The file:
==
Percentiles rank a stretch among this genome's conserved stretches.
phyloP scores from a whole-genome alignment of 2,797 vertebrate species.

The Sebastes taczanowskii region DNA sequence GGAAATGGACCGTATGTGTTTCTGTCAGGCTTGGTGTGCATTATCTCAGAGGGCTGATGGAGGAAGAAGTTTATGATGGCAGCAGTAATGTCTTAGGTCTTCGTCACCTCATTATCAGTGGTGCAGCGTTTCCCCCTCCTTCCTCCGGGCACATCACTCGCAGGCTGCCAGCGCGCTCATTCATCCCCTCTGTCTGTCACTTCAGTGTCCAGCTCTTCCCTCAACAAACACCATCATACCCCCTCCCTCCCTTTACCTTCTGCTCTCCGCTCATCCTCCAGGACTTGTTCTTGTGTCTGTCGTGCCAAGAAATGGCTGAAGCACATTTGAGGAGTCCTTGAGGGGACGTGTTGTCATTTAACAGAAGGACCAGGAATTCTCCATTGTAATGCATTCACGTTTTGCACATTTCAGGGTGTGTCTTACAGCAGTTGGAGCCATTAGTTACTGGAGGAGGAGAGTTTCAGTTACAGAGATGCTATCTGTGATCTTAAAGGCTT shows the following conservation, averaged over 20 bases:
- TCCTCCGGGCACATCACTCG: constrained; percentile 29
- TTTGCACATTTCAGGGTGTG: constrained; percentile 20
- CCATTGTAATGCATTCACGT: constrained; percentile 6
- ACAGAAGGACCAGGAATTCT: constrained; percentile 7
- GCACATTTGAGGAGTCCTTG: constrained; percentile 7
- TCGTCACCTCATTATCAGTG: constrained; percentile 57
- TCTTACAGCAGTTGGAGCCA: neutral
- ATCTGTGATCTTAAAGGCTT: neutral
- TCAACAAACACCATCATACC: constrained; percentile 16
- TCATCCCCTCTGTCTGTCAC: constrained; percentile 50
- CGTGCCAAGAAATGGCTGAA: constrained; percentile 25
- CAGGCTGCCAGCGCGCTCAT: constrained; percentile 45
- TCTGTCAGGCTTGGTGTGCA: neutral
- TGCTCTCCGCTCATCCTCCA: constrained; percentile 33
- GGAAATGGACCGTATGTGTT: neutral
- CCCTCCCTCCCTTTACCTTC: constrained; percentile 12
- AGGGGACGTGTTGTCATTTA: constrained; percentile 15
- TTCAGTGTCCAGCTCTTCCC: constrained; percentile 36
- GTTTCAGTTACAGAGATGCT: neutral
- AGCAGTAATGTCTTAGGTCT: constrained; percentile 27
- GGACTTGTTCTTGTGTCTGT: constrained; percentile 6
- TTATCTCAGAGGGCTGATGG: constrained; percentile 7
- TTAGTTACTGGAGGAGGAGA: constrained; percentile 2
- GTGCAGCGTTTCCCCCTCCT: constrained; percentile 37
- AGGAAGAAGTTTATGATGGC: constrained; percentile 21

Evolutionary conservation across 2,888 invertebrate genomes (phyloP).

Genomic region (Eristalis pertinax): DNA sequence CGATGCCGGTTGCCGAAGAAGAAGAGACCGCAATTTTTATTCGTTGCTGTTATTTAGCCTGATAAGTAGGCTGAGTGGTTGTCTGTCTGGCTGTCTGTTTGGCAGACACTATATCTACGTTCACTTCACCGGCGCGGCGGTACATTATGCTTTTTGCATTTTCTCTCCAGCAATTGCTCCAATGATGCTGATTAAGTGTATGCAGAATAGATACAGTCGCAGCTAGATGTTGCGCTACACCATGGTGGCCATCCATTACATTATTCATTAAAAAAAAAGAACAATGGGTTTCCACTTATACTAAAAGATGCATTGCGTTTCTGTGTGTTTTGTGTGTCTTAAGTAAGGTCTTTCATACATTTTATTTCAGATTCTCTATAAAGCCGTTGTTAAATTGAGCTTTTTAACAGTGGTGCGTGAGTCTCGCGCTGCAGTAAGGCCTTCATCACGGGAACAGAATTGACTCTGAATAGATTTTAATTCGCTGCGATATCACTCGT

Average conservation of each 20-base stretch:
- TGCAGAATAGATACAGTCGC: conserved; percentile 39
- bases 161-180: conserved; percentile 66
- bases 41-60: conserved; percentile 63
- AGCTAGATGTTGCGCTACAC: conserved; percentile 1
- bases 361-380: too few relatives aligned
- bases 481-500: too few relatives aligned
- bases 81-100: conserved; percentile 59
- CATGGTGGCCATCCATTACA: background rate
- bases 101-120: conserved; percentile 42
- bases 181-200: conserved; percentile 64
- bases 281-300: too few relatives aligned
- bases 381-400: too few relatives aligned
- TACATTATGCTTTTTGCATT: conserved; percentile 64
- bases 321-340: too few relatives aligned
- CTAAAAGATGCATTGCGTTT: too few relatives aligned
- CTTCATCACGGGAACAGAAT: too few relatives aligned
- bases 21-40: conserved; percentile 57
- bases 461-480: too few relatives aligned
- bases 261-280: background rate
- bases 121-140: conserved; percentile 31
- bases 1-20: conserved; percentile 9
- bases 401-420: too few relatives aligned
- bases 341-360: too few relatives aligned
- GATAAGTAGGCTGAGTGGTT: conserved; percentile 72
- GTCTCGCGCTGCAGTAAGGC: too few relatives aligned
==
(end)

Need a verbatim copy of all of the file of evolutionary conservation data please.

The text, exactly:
Percentiles rank a stretch among this genome's conserved stretches.
phyloP scores from a whole-genome alignment of 2,797 vertebrate species.

The Sebastes taczanowskii region DNA sequence GGAAATGGACCGTATGTGTTTCTGTCAGGCTTGGTGTGCATTATCTCAGAGGGCTGATGGAGGAAGAAGTTTATGATGGCAGCAGTAATGTCTTAGGTCTTCGTCACCTCATTATCAGTGGTGCAGCGTTTCCCCCTCCTTCCTCCGGGCACATCACTCGCAGGCTGCCAGCGCGCTCATTCATCCCCTCTGTCTGTCACTTCAGTGTCCAGCTCTTCCCTCAACAAACACCATCATACCCCCTCCCTCCCTTTACCTTCTGCTCTCCGCTCATCCTCCAGGACTTGTTCTTGTGTCTGTCGTGCCAAGAAATGGCTGAAGCACATTTGAGGAGTCCTTGAGGGGACGTGTTGTCATTTAACAGAAGGACCAGGAATTCTCCATTGTAATGCATTCACGTTTTGCACATTTCAGGGTGTGTCTTACAGCAGTTGGAGCCATTAGTTACTGGAGGAGGAGAGTTTCAGTTACAGAGATGCTATCTGTGATCTTAAAGGCTT shows the following conservation, averaged over 20 bases:
- TCCTCCGGGCACATCACTCG: constrained; percentile 29
- TTTGCACATTTCAGGGTGTG: constrained; percentile 20
- CCATTGTAATGCATTCACGT: constrained; percentile 6
- ACAGAAGGACCAGGAATTCT: constrained; percentile 7
- GCACATTTGAGGAGTCCTTG: constrained; percentile 7
- TCGTCACCTCATTATCAGTG: constrained; percentile 57
- TCTTACAGCAGTTGGAGCCA: neutral
- ATCTGTGATCTTAAAGGCTT: neutral
- TCAACAAACACCATCATACC: constrained; percentile 16
- TCATCCCCTCTGTCTGTCAC: constrained; percentile 50
- CGTGCCAAGAAATGGCTGAA: constrained; percentile 25
- CAGGCTGCCAGCGCGCTCAT: constrained; percentile 45
- TCTGTCAGGCTTGGTGTGCA: neutral
- TGCTCTCCGCTCATCCTCCA: constrained; percentile 33
- GGAAATGGACCGTATGTGTT: neutral
- CCCTCCCTCCCTTTACCTTC: constrained; percentile 12
- AGGGGACGTGTTGTCATTTA: constrained; percentile 15
- TTCAGTGTCCAGCTCTTCCC: constrained; percentile 36
- GTTTCAGTTACAGAGATGCT: neutral
- AGCAGTAATGTCTTAGGTCT: constrained; percentile 27
- GGACTTGTTCTTGTGTCTGT: constrained; percentile 6
- TTATCTCAGAGGGCTGATGG: constrained; percentile 7
- TTAGTTACTGGAGGAGGAGA: constrained; percentile 2
- GTGCAGCGTTTCCCCCTCCT: constrained; percentile 37
- AGGAAGAAGTTTATGATGGC: constrained; percentile 21

Evolutionary conservation across 2,888 invertebrate genomes (phyloP).

Genomic region (Eristalis pertinax): DNA sequence CGATGCCGGTTGCCGAAGAAGAAGAGACCGCAATTTTTATTCGTTGCTGTTATTTAGCCTGATAAGTAGGCTGAGTGGTTGTCTGTCTGGCTGTCTGTTTGGCAGACACTATATCTACGTTCACTTCACCGGCGCGGCGGTACATTATGCTTTTTGCATTTTCTCTCCAGCAATTGCTCCAATGATGCTGATTAAGTGTATGCAGAATAGATACAGTCGCAGCTAGATGTTGCGCTACACCATGGTGGCCATCCATTACATTATTCATTAAAAAAAAAGAACAATGGGTTTCCACTTATACTAAAAGATGCATTGCGTTTCTGTGTGTTTTGTGTGTCTTAAGTAAGGTCTTTCATACATTTTATTTCAGATTCTCTATAAAGCCGTTGTTAAATTGAGCTTTTTAACAGTGGTGCGTGAGTCTCGCGCTGCAGTAAGGCCTTCATCACGGGAACAGAATTGACTCTGAATAGATTTTAATTCGCTGCGATATCACTCGT

Average conservation of each 20-base stretch:
- TGCAGAATAGATACAGTCGC: conserved; percentile 39
- bases 161-180: conserved; percentile 66
- bases 41-60: conserved; percentile 63
- AGCTAGATGTTGCGCTACAC: conserved; percentile 1
- bases 361-380: too few relatives aligned
- bases 481-500: too few relatives aligned
- bases 81-100: conserved; percentile 59
- CATGGTGGCCATCCATTACA: background rate
- bases 101-120: conserved; percentile 42
- bases 181-200: conserved; percentile 64
- bases 281-300: too few relatives aligned
- bases 381-400: too few relatives aligned
- TACATTATGCTTTTTGCATT: conserved; percentile 64
- bases 321-340: too few relatives aligned
- CTAAAAGATGCATTGCGTTT: too few relatives aligned
- CTTCATCACGGGAACAGAAT: too few relatives aligned
- bases 21-40: conserved; percentile 57
- bases 461-480: too few relatives aligned
- bases 261-280: background rate
- bases 121-140: conserved; percentile 31
- bases 1-20: conserved; percentile 9
- bases 401-420: too few relatives aligned
- bases 341-360: too few relatives aligned
- GATAAGTAGGCTGAGTGGTT: conserved; percentile 72
- GTCTCGCGCTGCAGTAAGGC: too few relatives aligned